In our 25 years in this sector, we have never encountered an infectious disease that has caught the media’s attention and caused global concern as much as the zika virus. Understandably, as the health risks are substantial. We answer five of the most frequently asked questions we receive about this virus.
- What exactly is the zika virus?
- Where does zika occur?
- What does this mean for travellers?
- How can I protect myself from the zika virus?
- Why is it a pandemic now, when zika has been around for over 60 years?
What exactly is the zika virus ?
Zika is a virus. Zika is related to dengue and chikungunya. One in four people who contract zika will experience symptoms. Symptoms occur within 2-7 days after the bite/infection and last a couple of days. The best-known symptoms are light fever, headache, skin rash, joint pain and conjunctivitis. Zika can lead to Guillain-Barré syndrome or microcephaly in babies. There is no vaccine available. The zika virus is transmitted by mosquitoes of the Aedes genus. These mosquitoes are found in urban areas and unlike the malaria mosquitoes, they are mainly active during the day. Pregnant women run the same risk of contracting the disease as the rest of the population.
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Where does zika occur?
Zika occurs in (source WHO, 29 January 2016) Barbados, Bolivia, Brazil, Colombia, the Dominican Republic, Ecuador, El Salvador, French Guyana, Guadeloupe, Guatemala, Guyana, Haiti, Honduras, Martinique, Mexico, Nicaragua, Panama, Paraguay, Puerto Rico, Sint Maarten, Suriname, the American Virgin Islands, Venezuela. This map shows where zika occurs.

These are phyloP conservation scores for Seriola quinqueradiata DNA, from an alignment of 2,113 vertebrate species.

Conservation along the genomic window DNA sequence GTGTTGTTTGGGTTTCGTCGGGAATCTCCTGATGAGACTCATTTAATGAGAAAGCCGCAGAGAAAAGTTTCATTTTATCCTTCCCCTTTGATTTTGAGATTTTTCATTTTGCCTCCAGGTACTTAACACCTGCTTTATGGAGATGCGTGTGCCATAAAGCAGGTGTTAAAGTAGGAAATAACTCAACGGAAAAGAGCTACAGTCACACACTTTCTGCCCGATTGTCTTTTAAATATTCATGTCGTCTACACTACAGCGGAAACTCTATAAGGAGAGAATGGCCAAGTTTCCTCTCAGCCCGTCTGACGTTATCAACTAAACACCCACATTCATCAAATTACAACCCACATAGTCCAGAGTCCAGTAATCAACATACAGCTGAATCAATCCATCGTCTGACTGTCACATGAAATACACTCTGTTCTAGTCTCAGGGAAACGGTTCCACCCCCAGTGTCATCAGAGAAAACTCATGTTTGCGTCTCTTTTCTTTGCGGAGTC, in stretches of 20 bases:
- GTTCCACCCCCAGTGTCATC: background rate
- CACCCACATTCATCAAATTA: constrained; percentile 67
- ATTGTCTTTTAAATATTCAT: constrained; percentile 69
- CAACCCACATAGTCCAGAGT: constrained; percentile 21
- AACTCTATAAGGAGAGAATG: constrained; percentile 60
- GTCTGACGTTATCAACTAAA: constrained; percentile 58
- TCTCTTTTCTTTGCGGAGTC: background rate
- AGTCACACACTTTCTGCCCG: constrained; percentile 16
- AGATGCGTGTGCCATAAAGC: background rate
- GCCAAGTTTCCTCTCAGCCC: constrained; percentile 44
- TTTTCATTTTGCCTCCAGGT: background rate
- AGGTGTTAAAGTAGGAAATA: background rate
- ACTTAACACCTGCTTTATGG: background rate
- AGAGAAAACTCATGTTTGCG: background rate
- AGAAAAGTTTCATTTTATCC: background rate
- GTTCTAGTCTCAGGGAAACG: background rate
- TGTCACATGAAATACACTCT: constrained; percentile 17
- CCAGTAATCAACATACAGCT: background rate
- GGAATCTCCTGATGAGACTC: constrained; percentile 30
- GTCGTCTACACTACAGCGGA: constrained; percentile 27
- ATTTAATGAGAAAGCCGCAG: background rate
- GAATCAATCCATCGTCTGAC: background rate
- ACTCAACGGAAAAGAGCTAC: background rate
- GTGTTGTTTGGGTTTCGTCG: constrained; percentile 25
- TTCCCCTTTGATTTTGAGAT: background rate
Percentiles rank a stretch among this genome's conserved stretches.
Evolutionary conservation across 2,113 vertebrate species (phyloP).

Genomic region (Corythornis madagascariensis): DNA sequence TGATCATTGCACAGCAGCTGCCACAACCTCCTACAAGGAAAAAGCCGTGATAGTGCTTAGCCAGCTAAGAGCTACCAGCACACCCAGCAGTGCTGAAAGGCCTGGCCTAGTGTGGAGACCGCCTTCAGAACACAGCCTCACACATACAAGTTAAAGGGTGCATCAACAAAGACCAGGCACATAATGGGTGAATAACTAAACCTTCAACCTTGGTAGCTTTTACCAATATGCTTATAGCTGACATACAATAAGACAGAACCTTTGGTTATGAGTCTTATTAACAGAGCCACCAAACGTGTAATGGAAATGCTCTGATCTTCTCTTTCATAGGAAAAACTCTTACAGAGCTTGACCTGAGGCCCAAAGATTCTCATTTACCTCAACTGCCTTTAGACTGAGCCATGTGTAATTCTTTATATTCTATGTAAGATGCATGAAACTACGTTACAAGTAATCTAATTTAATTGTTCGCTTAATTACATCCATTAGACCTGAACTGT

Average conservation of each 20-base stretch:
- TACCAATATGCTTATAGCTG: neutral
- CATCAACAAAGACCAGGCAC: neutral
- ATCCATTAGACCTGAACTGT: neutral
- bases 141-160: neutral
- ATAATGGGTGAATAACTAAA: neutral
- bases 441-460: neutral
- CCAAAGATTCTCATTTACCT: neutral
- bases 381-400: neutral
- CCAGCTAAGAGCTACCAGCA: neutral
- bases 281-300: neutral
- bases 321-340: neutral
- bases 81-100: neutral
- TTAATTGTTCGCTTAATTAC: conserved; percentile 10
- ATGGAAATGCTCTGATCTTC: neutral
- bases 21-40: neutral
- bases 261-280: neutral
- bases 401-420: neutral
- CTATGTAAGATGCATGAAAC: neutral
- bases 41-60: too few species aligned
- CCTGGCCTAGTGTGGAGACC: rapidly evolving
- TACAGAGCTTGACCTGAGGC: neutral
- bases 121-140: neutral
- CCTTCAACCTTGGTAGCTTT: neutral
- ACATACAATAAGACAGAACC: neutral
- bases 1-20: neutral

What does it mean for travellers?
We advise travellers to obtain information regarding whether their intended destination is a zika risk area. Check this before finalising your travel plans. Make a well-informed decision to continue your travel plans. Especially pregnant women should consider not going or postponing their trip. Are you going to a zika risk area? Take the right precautions needed to stay healthy!
How can I protect myself from zika?
Simple. No mosquito bites, no zika. Mosquitoes that bite during the day can transmit the zika virus, Our advice is:
- Drain stagnant water. Mosquitoes lay their eggs in it. You do not want these eggs to hatch, this will only increase the number of mosquitoes.
- Wear insect-repellent clothing (impregnated with permethrin) and socks.
- Apply high-quality insect repellents with DEET, picaridin or citriodiol (lemon eucalyptus) to exposed skin.
- Sleep under an impregnated mosquito net.
Why is it a pandemic now, while zika has been around for 60 years?
The zika virus is the next in line gaining ground, after the West Nile virus in the ’90s and dengue and chikungunya in more recent years. This mosquito species (Aedes) is an important transmitter of these diseases. Travellers play a role in expanding the geographical area, as are secondhand (car) tyres and lucky bamboo. Zika will certainly not be the last infectious disease we see encroach and spread. Changing our behaviour is necessary in order to control the mosquito population, or even better; to reduce it. And better personal protection from mosquitoes must be promoted.
Panicking won’t help, common sense will. Contribute to the latter.